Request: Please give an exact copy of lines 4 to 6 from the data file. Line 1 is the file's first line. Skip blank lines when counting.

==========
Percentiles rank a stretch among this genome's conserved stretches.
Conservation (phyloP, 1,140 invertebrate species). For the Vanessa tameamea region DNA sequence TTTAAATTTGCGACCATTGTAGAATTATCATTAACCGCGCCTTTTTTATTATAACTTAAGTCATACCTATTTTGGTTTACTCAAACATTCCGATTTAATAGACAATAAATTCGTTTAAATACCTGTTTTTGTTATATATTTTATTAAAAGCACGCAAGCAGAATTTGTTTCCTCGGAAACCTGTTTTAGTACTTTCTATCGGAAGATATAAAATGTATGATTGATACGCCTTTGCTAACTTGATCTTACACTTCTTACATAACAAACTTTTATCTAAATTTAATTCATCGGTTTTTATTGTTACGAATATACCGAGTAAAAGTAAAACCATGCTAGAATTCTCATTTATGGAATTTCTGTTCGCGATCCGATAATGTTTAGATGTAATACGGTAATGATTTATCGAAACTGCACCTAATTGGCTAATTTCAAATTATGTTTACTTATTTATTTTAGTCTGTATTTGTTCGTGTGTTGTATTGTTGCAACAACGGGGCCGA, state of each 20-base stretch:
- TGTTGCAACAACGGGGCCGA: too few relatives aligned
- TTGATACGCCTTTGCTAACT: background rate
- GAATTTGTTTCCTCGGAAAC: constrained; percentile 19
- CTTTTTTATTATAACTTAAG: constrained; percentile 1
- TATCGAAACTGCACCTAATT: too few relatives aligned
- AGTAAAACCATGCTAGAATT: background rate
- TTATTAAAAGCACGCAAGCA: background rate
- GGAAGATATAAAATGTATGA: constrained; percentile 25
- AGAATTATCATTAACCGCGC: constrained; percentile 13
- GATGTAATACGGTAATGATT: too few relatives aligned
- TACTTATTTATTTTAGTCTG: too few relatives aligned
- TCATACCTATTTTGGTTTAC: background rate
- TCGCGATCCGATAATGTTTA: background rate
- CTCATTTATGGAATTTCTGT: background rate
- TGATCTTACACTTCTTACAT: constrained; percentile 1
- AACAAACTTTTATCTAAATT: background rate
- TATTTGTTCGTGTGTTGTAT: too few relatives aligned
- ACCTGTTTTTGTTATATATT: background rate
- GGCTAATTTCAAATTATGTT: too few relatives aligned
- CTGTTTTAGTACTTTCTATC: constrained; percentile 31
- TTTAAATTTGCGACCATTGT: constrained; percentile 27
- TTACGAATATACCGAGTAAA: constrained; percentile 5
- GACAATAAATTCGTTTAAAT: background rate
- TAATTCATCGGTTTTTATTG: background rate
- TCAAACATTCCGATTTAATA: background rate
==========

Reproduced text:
- TTGATACGCCTTTGCTAACT: background rate
- GAATTTGTTTCCTCGGAAAC: constrained; percentile 19
- CTTTTTTATTATAACTTAAG: constrained; percentile 1